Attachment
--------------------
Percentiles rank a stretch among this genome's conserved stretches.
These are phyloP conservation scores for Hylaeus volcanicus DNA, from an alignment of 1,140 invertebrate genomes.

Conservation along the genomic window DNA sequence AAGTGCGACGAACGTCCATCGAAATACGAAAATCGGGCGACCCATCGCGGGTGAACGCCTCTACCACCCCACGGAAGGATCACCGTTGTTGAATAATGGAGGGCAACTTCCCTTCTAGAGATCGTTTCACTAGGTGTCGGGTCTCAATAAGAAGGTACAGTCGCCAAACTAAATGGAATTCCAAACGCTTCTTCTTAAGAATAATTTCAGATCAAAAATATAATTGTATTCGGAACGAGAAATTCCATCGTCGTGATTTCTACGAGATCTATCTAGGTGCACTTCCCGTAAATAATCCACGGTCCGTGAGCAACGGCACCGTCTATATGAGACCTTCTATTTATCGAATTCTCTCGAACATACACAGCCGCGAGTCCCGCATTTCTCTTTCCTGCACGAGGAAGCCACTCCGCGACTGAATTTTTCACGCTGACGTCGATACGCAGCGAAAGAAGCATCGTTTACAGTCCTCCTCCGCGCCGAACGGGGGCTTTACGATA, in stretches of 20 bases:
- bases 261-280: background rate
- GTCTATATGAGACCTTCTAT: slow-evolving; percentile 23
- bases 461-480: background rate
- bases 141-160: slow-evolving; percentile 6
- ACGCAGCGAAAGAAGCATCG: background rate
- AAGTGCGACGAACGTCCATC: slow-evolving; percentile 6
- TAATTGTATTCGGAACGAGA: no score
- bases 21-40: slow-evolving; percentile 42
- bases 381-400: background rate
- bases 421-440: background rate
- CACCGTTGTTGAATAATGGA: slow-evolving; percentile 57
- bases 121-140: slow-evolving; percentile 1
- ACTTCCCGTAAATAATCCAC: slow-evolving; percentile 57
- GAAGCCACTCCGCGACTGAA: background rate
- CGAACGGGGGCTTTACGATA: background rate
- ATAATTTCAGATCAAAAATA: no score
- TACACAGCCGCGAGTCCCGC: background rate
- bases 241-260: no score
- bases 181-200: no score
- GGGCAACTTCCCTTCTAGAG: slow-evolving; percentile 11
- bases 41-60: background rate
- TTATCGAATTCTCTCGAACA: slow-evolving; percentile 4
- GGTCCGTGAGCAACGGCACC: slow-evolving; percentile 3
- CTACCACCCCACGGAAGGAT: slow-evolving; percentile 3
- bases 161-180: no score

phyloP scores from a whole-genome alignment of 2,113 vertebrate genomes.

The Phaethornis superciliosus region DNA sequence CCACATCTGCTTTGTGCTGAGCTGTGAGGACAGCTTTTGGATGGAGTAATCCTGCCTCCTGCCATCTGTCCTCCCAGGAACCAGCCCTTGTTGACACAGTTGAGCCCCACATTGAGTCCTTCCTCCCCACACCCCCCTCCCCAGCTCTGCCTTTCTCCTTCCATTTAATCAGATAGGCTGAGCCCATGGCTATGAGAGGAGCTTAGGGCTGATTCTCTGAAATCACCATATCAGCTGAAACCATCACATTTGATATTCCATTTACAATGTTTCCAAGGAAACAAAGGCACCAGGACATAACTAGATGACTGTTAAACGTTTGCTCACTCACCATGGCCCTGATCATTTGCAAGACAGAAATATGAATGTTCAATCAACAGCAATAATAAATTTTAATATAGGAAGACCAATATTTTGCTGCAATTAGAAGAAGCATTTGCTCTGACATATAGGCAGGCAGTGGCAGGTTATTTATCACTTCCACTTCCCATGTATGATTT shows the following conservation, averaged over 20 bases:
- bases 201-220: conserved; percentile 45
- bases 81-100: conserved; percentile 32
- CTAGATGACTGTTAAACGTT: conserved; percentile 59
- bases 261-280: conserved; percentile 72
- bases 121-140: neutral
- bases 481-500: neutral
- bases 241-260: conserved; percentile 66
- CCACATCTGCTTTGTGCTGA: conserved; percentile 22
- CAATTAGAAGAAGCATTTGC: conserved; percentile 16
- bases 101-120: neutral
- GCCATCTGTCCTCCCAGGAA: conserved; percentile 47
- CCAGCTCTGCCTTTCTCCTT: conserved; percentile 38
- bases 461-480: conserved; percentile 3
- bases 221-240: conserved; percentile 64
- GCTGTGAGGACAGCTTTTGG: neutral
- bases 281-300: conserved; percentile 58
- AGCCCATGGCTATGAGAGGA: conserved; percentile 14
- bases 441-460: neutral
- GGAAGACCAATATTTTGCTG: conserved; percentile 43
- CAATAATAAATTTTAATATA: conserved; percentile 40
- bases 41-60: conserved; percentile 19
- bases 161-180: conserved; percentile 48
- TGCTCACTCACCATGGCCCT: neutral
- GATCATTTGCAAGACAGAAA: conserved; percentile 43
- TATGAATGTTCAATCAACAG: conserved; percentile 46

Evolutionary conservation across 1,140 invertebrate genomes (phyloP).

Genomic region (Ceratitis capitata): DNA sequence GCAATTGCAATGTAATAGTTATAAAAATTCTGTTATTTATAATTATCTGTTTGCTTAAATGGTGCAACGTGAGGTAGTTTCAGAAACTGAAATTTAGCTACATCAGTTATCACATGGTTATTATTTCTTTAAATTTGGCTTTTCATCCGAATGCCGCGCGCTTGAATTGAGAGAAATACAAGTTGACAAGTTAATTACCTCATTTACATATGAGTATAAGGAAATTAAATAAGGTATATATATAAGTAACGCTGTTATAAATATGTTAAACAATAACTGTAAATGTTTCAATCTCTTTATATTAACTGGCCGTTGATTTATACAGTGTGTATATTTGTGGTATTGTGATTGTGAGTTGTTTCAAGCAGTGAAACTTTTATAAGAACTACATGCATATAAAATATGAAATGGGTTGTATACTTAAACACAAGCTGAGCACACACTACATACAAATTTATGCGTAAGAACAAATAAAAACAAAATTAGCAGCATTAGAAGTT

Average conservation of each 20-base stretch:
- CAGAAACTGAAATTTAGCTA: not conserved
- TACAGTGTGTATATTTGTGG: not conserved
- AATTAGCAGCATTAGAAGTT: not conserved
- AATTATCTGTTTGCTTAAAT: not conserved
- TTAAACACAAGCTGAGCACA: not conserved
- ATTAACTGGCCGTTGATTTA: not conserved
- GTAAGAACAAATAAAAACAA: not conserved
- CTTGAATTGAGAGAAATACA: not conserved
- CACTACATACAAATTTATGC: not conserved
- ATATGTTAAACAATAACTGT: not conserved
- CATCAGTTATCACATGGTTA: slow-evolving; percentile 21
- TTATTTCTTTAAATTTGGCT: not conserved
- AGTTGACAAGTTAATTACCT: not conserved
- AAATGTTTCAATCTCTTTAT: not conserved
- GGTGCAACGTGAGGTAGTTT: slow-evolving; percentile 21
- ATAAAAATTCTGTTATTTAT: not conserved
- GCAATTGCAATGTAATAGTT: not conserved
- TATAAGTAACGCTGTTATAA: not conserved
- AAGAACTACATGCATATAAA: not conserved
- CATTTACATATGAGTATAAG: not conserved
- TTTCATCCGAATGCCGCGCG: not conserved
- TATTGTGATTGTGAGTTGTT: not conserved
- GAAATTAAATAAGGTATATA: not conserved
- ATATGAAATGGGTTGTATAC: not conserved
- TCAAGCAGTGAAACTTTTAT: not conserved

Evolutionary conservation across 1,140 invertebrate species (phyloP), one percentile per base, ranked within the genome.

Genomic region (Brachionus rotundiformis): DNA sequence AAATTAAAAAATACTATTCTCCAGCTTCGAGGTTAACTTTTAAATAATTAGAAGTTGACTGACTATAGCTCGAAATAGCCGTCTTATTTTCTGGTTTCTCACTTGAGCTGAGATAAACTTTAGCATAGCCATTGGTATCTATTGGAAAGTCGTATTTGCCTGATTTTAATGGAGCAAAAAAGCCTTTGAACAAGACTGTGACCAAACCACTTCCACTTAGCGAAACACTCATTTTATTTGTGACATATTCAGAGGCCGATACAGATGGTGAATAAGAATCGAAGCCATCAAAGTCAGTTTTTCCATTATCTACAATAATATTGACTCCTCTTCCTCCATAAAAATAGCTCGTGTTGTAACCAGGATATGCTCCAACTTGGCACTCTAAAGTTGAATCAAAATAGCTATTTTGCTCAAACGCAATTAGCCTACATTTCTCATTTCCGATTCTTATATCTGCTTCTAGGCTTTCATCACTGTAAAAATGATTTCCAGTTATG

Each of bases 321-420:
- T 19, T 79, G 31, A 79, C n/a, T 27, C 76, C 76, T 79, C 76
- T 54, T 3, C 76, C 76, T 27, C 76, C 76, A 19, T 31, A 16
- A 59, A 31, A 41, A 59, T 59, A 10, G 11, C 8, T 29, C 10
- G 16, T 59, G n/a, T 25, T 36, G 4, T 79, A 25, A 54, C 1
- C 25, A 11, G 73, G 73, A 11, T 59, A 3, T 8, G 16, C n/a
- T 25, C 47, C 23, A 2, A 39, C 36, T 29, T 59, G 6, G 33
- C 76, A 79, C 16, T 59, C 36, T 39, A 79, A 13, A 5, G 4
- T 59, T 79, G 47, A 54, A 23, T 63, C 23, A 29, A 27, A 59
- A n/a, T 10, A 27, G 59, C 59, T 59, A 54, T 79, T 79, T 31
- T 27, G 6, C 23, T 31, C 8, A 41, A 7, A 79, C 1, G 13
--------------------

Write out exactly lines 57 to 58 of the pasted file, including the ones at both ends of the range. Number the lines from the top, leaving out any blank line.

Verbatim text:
Genomic region (Ceratitis capitata): DNA sequence GCAATTGCAATGTAATAGTTATAAAAATTCTGTTATTTATAATTATCTGTTTGCTTAAATGGTGCAACGTGAGGTAGTTTCAGAAACTGAAATTTAGCTACATCAGTTATCACATGGTTATTATTTCTTTAAATTTGGCTTTTCATCCGAATGCCGCGCGCTTGAATTGAGAGAAATACAAGTTGACAAGTTAATTACCTCATTTACATATGAGTATAAGGAAATTAAATAAGGTATATATATAAGTAACGCTGTTATAAATATGTTAAACAATAACTGTAAATGTTTCAATCTCTTTATATTAACTGGCCGTTGATTTATACAGTGTGTATATTTGTGGTATTGTGATTGTGAGTTGTTTCAAGCAGTGAAACTTTTATAAGAACTACATGCATATAAAATATGAAATGGGTTGTATACTTAAACACAAGCTGAGCACACACTACATACAAATTTATGCGTAAGAACAAATAAAAACAAAATTAGCAGCATTAGAAGTT

Average conservation of each 20-base stretch: